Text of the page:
A few years ago, the holidays were more complicated. My time was consumed by children's activities: school concerts, class parties, cookie decorating, visits to Santa, and breaking up fights over whose turn it was to hold the Sears "wish book." Back then, picking out the Christmas tree was incidental. If it was green and wider at the bottom than the top, I was satisfied.
Now our kids are grown and I have more time to concentrate on finding the perfect tree. Two years ago we went to a tree farm to cut our own tree. We chose the first one we saw; however, seeing was difficult because it was 11 degrees out, windy, and snowing ice pellets. We raced to the closest tree, declared it perfect, cut it and got back in the car, fast, before we froze to death.
But last year, when we returned to the same place on a balmy December Sunday, selecting a tree was not so easy. I walked between the trees, looking and frowning, along with dozens of other people who were also having a difficult time choosing. One very large, multi-generational group had numbered the trees and tried to select by vote: OK, how many like No. 6? Who likes No. 13? What about No. 28?
The man who monitored the vote and carried the handsaw advised us never to go tree shopping with more than two people. It was 3 o'clock. The voting had started at noon . . . on the previous day.
But a two-person tree-selection committee ensures neither harmony nor speed. There were many couples, like us, doing more walking than tree sawing. I couldn't believe these were the same trees from the year before, when we were so quick to choose. I heard other people saying the same thing, then I realized why. The previous year's weekends were freezing and miserable. A shopper's tree-blemish tolerance expands as the mercury dips. That gaping hole near the top of a crooked tree is hardly noticeable when your nose hairs are frozen. And a tree with no upper branches will do just fine when the temperature plus windchill equals a minus number.
But in mild weather, the fussy half of a two-person tree-selection committee becomes even fussier. And if the couple do find the perfect tree, the fussy one will insist they continue looking, just in case there's a more perfect tree somewhere on a distant acre. I turned down perfectly shaped trees because of their color, and perfectly colored trees because of their shape. One tree, both perfectly colored and shaped, was nixed because it looked perfectly artificial.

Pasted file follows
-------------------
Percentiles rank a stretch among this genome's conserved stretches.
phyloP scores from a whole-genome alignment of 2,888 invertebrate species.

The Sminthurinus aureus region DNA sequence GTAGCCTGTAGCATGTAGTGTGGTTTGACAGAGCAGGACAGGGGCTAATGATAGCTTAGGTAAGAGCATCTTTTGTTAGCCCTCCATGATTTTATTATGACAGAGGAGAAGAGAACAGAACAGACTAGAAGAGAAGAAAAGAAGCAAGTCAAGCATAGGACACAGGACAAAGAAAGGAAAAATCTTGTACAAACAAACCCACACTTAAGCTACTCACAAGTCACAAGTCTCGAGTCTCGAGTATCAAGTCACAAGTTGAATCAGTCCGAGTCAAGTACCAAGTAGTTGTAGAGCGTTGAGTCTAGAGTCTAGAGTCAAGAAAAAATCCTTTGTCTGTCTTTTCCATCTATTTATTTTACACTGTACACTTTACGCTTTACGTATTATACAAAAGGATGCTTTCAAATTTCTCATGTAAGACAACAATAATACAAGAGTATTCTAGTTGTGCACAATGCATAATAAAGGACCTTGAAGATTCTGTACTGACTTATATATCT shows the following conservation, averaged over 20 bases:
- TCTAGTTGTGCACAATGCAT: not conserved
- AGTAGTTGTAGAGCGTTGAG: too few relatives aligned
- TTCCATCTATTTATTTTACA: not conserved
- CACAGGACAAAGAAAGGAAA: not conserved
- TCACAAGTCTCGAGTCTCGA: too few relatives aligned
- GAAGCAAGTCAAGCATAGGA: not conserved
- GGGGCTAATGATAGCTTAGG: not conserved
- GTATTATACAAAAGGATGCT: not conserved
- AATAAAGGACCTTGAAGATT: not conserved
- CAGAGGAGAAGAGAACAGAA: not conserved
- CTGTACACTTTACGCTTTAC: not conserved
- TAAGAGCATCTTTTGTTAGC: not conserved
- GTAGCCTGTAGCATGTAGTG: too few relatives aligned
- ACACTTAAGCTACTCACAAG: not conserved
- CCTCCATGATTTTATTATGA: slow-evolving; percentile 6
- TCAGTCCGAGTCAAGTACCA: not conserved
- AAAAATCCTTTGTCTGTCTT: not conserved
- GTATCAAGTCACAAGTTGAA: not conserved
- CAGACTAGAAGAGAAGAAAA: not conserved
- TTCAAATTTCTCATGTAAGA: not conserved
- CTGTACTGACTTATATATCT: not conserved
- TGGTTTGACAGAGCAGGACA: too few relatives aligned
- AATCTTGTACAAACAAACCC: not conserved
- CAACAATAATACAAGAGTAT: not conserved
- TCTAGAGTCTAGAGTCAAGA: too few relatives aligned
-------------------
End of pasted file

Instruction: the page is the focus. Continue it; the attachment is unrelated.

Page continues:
Why is picking out a tree so complicated, my husband asked, echoing the question other men asked other women, who, like me, assumed the question was rhetorical and ignored it. We perfectionists roamed between trees, followed dangerously close by tight-lipped Grinches who slapped rusty handsaws against their thighs, while glaring at the exposed backs of our fragile, trunklike necks.
Finally, near dark, I selected a tree. My husband crawled under it and sawed, and cursed, and sawed, telling me to guide the tree so it fell to the north. North? There I was, all turned around in the middle of a tree forest in the middle of the country, without a map and he expects me to know where north is.
Nearby, a woman was patiently defining perfect tree for her husband, who mistakenly thought he had finally found one. He was crying. I asked her where north was. While we were deciding, the tree fell. South. Her husband helped lift it off my husband, and pulled the branches out of his mouth and ears.
Four hours after arriving at the tree farm we headed home. I thought it had been a wonderful way to spend an entire afternoon and great for generating a Christmasy spirit. Didn't he think so, too?
He looked me in the eye, spit out several tree needles, then said, "Ho, ho, ho."
I assumed that meant yes. But this year, when I brought up the subject of picking out our tree, he informed me that he's already found the perfect tree, one that doesn't need to be cut -- only assembled. Ho, ho, ho.
JOANNE SHERMAN is a free-lance writer living in Shelter Island, N.Y.